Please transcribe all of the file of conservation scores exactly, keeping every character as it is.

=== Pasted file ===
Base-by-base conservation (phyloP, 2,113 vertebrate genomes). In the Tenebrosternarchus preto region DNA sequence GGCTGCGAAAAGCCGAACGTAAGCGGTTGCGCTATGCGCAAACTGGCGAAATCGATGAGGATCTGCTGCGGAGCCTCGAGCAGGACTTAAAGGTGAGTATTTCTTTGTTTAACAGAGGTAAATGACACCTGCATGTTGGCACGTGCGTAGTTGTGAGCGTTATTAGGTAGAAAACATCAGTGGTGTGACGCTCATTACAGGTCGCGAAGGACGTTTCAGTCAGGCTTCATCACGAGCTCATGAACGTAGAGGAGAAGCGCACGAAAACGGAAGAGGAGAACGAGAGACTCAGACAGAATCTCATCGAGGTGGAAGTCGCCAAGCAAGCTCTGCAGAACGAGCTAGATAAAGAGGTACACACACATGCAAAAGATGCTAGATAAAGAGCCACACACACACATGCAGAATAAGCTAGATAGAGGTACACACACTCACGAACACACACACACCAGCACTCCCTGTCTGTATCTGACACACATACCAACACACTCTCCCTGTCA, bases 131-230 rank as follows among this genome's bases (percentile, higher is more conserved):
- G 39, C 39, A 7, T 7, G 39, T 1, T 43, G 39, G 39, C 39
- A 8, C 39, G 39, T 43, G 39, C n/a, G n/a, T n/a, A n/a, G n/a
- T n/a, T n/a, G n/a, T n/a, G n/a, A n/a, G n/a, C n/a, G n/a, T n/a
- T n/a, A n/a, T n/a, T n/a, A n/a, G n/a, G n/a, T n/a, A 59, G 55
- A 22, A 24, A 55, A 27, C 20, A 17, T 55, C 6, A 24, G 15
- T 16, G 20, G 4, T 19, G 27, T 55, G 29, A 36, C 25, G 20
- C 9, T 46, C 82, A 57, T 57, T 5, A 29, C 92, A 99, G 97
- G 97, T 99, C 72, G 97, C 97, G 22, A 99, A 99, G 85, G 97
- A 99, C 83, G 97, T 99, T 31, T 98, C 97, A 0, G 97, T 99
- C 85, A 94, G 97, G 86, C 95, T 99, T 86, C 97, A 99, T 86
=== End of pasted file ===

Base-by-base conservation (phyloP, 2,113 vertebrate genomes). In the Tenebrosternarchus preto region DNA sequence GGCTGCGAAAAGCCGAACGTAAGCGGTTGCGCTATGCGCAAACTGGCGAAATCGATGAGGATCTGCTGCGGAGCCTCGAGCAGGACTTAAAGGTGAGTATTTCTTTGTTTAACAGAGGTAAATGACACCTGCATGTTGGCACGTGCGTAGTTGTGAGCGTTATTAGGTAGAAAACATCAGTGGTGTGACGCTCATTACAGGTCGCGAAGGACGTTTCAGTCAGGCTTCATCACGAGCTCATGAACGTAGAGGAGAAGCGCACGAAAACGGAAGAGGAGAACGAGAGACTCAGACAGAATCTCATCGAGGTGGAAGTCGCCAAGCAAGCTCTGCAGAACGAGCTAGATAAAGAGGTACACACACATGCAAAAGATGCTAGATAAAGAGCCACACACACACATGCAGAATAAGCTAGATAGAGGTACACACACTCACGAACACACACACACCAGCACTCCCTGTCTGTATCTGACACACATACCAACACACTCTCCCTGTCA, bases 131-230 rank as follows among this genome's bases (percentile, higher is more conserved):
- G 39, C 39, A 7, T 7, G 39, T 1, T 43, G 39, G 39, C 39
- A 8, C 39, G 39, T 43, G 39, C n/a, G n/a, T n/a, A n/a, G n/a
- T n/a, T n/a, G n/a, T n/a, G n/a, A n/a, G n/a, C n/a, G n/a, T n/a
- T n/a, A n/a, T n/a, T n/a, A n/a, G n/a, G n/a, T n/a, A 59, G 55
- A 22, A 24, A 55, A 27, C 20, A 17, T 55, C 6, A 24, G 15
- T 16, G 20, G 4, T 19, G 27, T 55, G 29, A 36, C 25, G 20
- C 9, T 46, C 82, A 57, T 57, T 5, A 29, C 92, A 99, G 97
- G 97, T 99, C 72, G 97, C 97, G 22, A 99, A 99, G 85, G 97
- A 99, C 83, G 97, T 99, T 31, T 98, C 97, A 0, G 97, T 99
- C 85, A 94, G 97, G 86, C 95, T 99, T 86, C 97, A 99, T 86